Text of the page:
After years of getting tortured for their identity, the overseas representatives of China’s Uighur ethnic group have filed evidence to the International Criminal Court (ICC) demanding a formal investigation of China and its top leaders for human rights violation.
Uighurs, who are mostly Muslim, have had a long history of mistreatment at the hands of Communist China in the Xinjiang province. According to the petition, the crimes “have taken place on a mass scale and should, therefore, all be investigated in order to ascertain whether the alleged perpetrators can be charged and tried.”
The top leaders who have been blamed for the crimes include President Xi Jinping, his predecessor Hu Jintao and several senior Xinjiang province officials and military commanders.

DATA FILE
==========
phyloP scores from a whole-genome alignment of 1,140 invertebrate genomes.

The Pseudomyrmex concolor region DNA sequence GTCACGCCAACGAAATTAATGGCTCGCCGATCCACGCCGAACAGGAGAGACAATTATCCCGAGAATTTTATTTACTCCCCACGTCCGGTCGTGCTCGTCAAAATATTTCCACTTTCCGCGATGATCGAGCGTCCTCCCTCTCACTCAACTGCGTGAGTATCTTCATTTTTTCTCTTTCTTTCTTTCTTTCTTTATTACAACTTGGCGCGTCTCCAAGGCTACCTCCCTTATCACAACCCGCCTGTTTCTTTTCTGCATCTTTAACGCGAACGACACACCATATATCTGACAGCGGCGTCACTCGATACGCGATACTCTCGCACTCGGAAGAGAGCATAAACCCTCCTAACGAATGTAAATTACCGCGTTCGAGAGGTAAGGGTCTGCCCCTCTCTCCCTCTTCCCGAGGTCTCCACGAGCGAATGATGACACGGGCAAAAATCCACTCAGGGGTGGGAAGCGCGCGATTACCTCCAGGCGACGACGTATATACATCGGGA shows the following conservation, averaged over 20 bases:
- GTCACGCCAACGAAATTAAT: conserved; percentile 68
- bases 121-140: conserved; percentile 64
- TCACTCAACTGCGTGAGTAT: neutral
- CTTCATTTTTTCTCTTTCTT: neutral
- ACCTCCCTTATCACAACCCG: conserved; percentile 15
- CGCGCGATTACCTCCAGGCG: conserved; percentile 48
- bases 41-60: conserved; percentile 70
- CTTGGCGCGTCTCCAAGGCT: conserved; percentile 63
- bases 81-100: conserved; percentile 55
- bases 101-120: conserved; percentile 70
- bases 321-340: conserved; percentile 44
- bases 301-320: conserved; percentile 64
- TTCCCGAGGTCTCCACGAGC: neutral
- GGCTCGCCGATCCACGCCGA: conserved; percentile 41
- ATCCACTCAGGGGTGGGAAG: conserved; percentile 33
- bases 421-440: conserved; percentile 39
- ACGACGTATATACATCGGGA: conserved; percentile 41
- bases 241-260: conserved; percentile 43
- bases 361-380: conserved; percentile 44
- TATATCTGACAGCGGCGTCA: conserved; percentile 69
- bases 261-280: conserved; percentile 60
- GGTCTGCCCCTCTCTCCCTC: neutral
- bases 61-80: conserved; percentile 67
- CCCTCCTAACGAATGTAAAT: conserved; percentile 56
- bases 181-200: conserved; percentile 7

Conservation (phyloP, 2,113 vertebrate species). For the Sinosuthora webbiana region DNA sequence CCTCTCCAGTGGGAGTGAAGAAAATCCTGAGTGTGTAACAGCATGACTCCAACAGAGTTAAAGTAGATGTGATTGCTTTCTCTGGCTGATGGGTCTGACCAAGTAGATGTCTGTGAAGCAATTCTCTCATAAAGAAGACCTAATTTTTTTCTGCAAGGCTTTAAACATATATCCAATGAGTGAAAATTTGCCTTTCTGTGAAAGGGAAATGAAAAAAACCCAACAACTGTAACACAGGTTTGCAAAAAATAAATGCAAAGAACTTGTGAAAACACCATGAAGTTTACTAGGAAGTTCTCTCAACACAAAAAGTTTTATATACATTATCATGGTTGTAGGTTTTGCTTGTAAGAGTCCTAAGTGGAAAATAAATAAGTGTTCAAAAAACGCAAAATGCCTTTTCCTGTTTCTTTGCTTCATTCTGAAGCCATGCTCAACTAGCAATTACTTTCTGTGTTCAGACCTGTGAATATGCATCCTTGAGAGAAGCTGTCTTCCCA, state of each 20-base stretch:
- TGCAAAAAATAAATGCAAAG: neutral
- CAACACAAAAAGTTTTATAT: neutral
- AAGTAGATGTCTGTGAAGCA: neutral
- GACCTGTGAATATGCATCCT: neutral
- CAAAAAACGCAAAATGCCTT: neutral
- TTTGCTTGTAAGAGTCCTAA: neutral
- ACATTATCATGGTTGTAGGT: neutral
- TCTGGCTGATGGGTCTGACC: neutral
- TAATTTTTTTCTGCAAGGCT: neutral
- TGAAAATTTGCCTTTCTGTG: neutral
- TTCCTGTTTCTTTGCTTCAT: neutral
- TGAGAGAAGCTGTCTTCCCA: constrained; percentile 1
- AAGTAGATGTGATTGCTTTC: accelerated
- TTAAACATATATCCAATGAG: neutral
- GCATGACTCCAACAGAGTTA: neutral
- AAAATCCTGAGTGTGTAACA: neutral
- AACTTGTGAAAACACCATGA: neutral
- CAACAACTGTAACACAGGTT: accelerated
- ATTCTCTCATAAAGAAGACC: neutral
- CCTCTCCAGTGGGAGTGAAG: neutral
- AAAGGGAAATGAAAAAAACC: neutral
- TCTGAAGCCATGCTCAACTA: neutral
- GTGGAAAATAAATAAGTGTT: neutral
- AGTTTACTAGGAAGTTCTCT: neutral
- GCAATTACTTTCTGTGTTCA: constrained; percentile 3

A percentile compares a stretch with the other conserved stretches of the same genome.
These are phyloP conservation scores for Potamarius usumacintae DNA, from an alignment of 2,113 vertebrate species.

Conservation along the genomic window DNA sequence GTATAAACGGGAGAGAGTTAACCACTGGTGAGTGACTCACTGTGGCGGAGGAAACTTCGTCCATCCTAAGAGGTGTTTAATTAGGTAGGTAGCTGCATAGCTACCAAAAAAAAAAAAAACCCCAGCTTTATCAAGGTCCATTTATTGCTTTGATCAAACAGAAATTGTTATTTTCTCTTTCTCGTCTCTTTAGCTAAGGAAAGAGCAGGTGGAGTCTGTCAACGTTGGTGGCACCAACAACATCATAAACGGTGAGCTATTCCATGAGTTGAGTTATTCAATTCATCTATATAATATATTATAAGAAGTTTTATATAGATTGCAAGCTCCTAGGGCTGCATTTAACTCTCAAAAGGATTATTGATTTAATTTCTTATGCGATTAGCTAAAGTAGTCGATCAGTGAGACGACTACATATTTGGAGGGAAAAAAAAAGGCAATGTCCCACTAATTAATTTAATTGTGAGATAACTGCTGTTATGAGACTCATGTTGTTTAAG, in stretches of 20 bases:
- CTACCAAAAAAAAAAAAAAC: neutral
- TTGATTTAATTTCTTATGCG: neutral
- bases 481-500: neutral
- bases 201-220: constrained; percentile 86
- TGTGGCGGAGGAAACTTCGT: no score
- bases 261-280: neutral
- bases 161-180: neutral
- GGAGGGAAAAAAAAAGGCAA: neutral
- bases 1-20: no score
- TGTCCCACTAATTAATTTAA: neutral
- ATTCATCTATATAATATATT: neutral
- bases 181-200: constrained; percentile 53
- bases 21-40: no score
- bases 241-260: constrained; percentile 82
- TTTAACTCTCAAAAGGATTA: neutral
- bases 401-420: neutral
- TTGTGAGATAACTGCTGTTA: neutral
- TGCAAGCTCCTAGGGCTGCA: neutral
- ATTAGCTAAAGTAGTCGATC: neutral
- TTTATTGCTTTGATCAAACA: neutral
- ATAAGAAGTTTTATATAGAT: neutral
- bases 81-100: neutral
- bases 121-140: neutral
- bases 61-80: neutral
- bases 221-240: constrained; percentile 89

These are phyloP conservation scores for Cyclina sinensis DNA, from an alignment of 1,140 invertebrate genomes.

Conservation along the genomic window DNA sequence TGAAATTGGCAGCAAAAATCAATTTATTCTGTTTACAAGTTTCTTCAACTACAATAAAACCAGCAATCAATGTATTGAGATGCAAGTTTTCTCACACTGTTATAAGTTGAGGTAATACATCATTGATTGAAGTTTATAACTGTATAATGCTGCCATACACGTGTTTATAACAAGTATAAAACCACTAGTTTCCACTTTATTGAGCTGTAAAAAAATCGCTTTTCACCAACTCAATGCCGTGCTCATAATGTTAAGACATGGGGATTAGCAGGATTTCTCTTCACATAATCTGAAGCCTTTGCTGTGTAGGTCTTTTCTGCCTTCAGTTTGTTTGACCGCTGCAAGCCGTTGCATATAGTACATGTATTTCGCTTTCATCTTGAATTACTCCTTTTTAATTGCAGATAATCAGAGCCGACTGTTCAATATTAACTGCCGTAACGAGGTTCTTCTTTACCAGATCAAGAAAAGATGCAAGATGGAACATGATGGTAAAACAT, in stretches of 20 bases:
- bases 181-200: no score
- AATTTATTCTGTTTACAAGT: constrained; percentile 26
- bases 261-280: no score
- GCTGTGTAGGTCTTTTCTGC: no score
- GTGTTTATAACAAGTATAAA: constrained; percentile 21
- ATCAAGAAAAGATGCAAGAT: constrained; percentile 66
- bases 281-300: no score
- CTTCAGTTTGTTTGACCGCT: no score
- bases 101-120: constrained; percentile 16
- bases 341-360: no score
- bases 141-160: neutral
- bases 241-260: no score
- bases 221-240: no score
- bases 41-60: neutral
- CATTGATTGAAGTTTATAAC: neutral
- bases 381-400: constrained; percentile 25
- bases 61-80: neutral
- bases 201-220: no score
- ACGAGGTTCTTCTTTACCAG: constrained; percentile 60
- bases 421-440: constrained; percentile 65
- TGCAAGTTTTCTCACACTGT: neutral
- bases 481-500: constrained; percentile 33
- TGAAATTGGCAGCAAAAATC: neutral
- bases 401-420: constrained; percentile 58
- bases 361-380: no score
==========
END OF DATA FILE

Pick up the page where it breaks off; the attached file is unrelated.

“There is a clear legal pathway to open a case and investigate,” Rodney Dixon, Lond lawyer representing the overseas Uyghur petitioners, was quoted as saying. “This is not symbolic,” he added.
As the Chinese government does not accept the ICC’s jurisdiction, the petitioners argue that in 2018 the ICC had said that it had jurisdiction to probe into the violence against Myanmar’s minority Rohingya community because of crime like deportation of civilians took place in Bangladesh, which is a party to the court.
Similar deportations have taken place in Tajikistan and Cambodia, which are parties to the court, the Uyghur groups said while adding that these countries allowed China to repatriate people who were later murdered, tortured or sterilized.